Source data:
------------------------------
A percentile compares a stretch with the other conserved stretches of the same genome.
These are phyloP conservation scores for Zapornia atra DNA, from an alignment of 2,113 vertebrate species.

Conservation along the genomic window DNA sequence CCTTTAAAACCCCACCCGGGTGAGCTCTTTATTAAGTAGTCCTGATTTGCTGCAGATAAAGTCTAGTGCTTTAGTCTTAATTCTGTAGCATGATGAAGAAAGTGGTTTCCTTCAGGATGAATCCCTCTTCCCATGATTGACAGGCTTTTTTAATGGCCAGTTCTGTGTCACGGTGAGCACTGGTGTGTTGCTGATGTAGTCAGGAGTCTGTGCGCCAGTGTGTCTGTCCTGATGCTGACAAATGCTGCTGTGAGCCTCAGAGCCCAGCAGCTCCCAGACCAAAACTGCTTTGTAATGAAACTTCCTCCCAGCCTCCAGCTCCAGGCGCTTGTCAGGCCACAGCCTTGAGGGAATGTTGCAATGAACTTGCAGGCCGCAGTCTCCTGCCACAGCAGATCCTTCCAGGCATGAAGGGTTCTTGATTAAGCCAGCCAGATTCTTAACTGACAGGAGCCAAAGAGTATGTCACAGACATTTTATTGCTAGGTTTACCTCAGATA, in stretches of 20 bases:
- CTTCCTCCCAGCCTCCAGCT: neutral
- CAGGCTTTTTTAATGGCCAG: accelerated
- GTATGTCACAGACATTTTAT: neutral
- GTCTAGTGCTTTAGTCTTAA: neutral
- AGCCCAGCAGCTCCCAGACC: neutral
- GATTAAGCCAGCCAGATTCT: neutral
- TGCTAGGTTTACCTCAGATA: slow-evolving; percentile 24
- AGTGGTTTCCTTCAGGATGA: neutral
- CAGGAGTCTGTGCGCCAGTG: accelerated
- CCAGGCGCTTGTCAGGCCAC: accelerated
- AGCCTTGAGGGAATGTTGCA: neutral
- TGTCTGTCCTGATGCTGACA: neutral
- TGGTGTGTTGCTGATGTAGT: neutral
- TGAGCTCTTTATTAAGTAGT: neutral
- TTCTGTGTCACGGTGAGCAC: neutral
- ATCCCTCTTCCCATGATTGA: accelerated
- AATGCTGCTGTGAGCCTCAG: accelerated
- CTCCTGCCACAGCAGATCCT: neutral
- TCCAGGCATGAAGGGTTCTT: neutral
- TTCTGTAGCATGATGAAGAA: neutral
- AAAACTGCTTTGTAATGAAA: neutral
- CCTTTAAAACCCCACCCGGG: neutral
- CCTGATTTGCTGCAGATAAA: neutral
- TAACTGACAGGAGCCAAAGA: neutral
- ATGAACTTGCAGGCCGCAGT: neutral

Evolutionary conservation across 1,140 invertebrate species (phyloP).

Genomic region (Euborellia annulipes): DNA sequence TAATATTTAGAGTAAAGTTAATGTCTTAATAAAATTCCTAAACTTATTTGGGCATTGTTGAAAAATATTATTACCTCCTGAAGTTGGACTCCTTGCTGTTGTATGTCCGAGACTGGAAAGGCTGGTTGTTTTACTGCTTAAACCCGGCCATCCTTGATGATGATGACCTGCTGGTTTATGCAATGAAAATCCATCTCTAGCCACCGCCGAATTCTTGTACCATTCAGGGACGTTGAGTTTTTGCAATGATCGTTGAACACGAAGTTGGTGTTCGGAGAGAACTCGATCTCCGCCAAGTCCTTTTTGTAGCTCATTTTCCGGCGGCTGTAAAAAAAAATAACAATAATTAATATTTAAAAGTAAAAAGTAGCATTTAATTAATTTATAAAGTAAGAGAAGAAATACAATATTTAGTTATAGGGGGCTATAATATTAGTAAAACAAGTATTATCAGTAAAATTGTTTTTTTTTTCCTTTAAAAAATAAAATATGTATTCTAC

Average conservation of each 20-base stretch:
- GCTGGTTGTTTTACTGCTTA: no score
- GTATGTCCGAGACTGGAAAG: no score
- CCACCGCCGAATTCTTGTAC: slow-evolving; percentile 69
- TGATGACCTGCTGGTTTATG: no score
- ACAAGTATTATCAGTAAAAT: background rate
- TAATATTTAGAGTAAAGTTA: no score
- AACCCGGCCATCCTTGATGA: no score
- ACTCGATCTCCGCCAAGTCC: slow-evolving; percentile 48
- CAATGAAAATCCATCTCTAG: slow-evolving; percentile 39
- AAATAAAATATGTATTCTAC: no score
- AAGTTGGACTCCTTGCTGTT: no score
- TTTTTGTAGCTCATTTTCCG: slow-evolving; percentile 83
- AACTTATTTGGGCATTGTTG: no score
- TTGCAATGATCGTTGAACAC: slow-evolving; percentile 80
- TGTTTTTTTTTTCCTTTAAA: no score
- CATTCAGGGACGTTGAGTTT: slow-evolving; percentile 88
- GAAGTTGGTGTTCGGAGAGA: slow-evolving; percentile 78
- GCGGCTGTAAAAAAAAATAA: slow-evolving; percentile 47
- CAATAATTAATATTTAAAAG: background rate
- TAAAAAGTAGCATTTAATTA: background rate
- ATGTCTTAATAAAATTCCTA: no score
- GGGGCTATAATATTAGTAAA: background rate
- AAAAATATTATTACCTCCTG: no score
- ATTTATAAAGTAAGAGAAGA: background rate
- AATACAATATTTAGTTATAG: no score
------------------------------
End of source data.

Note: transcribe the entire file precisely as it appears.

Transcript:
A percentile compares a stretch with the other conserved stretches of the same genome.
These are phyloP conservation scores for Zapornia atra DNA, from an alignment of 2,113 vertebrate species.

Conservation along the genomic window DNA sequence CCTTTAAAACCCCACCCGGGTGAGCTCTTTATTAAGTAGTCCTGATTTGCTGCAGATAAAGTCTAGTGCTTTAGTCTTAATTCTGTAGCATGATGAAGAAAGTGGTTTCCTTCAGGATGAATCCCTCTTCCCATGATTGACAGGCTTTTTTAATGGCCAGTTCTGTGTCACGGTGAGCACTGGTGTGTTGCTGATGTAGTCAGGAGTCTGTGCGCCAGTGTGTCTGTCCTGATGCTGACAAATGCTGCTGTGAGCCTCAGAGCCCAGCAGCTCCCAGACCAAAACTGCTTTGTAATGAAACTTCCTCCCAGCCTCCAGCTCCAGGCGCTTGTCAGGCCACAGCCTTGAGGGAATGTTGCAATGAACTTGCAGGCCGCAGTCTCCTGCCACAGCAGATCCTTCCAGGCATGAAGGGTTCTTGATTAAGCCAGCCAGATTCTTAACTGACAGGAGCCAAAGAGTATGTCACAGACATTTTATTGCTAGGTTTACCTCAGATA, in stretches of 20 bases:
- CTTCCTCCCAGCCTCCAGCT: neutral
- CAGGCTTTTTTAATGGCCAG: accelerated
- GTATGTCACAGACATTTTAT: neutral
- GTCTAGTGCTTTAGTCTTAA: neutral
- AGCCCAGCAGCTCCCAGACC: neutral
- GATTAAGCCAGCCAGATTCT: neutral
- TGCTAGGTTTACCTCAGATA: slow-evolving; percentile 24
- AGTGGTTTCCTTCAGGATGA: neutral
- CAGGAGTCTGTGCGCCAGTG: accelerated
- CCAGGCGCTTGTCAGGCCAC: accelerated
- AGCCTTGAGGGAATGTTGCA: neutral
- TGTCTGTCCTGATGCTGACA: neutral
- TGGTGTGTTGCTGATGTAGT: neutral
- TGAGCTCTTTATTAAGTAGT: neutral
- TTCTGTGTCACGGTGAGCAC: neutral
- ATCCCTCTTCCCATGATTGA: accelerated
- AATGCTGCTGTGAGCCTCAG: accelerated
- CTCCTGCCACAGCAGATCCT: neutral
- TCCAGGCATGAAGGGTTCTT: neutral
- TTCTGTAGCATGATGAAGAA: neutral
- AAAACTGCTTTGTAATGAAA: neutral
- CCTTTAAAACCCCACCCGGG: neutral
- CCTGATTTGCTGCAGATAAA: neutral
- TAACTGACAGGAGCCAAAGA: neutral
- ATGAACTTGCAGGCCGCAGT: neutral

Evolutionary conservation across 1,140 invertebrate species (phyloP).

Genomic region (Euborellia annulipes): DNA sequence TAATATTTAGAGTAAAGTTAATGTCTTAATAAAATTCCTAAACTTATTTGGGCATTGTTGAAAAATATTATTACCTCCTGAAGTTGGACTCCTTGCTGTTGTATGTCCGAGACTGGAAAGGCTGGTTGTTTTACTGCTTAAACCCGGCCATCCTTGATGATGATGACCTGCTGGTTTATGCAATGAAAATCCATCTCTAGCCACCGCCGAATTCTTGTACCATTCAGGGACGTTGAGTTTTTGCAATGATCGTTGAACACGAAGTTGGTGTTCGGAGAGAACTCGATCTCCGCCAAGTCCTTTTTGTAGCTCATTTTCCGGCGGCTGTAAAAAAAAATAACAATAATTAATATTTAAAAGTAAAAAGTAGCATTTAATTAATTTATAAAGTAAGAGAAGAAATACAATATTTAGTTATAGGGGGCTATAATATTAGTAAAACAAGTATTATCAGTAAAATTGTTTTTTTTTTCCTTTAAAAAATAAAATATGTATTCTAC

Average conservation of each 20-base stretch:
- GCTGGTTGTTTTACTGCTTA: no score
- GTATGTCCGAGACTGGAAAG: no score
- CCACCGCCGAATTCTTGTAC: slow-evolving; percentile 69
- TGATGACCTGCTGGTTTATG: no score
- ACAAGTATTATCAGTAAAAT: background rate
- TAATATTTAGAGTAAAGTTA: no score
- AACCCGGCCATCCTTGATGA: no score
- ACTCGATCTCCGCCAAGTCC: slow-evolving; percentile 48
- CAATGAAAATCCATCTCTAG: slow-evolving; percentile 39
- AAATAAAATATGTATTCTAC: no score
- AAGTTGGACTCCTTGCTGTT: no score
- TTTTTGTAGCTCATTTTCCG: slow-evolving; percentile 83
- AACTTATTTGGGCATTGTTG: no score
- TTGCAATGATCGTTGAACAC: slow-evolving; percentile 80
- TGTTTTTTTTTTCCTTTAAA: no score
- CATTCAGGGACGTTGAGTTT: slow-evolving; percentile 88
- GAAGTTGGTGTTCGGAGAGA: slow-evolving; percentile 78
- GCGGCTGTAAAAAAAAATAA: slow-evolving; percentile 47
- CAATAATTAATATTTAAAAG: background rate
- TAAAAAGTAGCATTTAATTA: background rate
- ATGTCTTAATAAAATTCCTA: no score
- GGGGCTATAATATTAGTAAA: background rate
- AAAAATATTATTACCTCCTG: no score
- ATTTATAAAGTAAGAGAAGA: background rate
- AATACAATATTTAGTTATAG: no score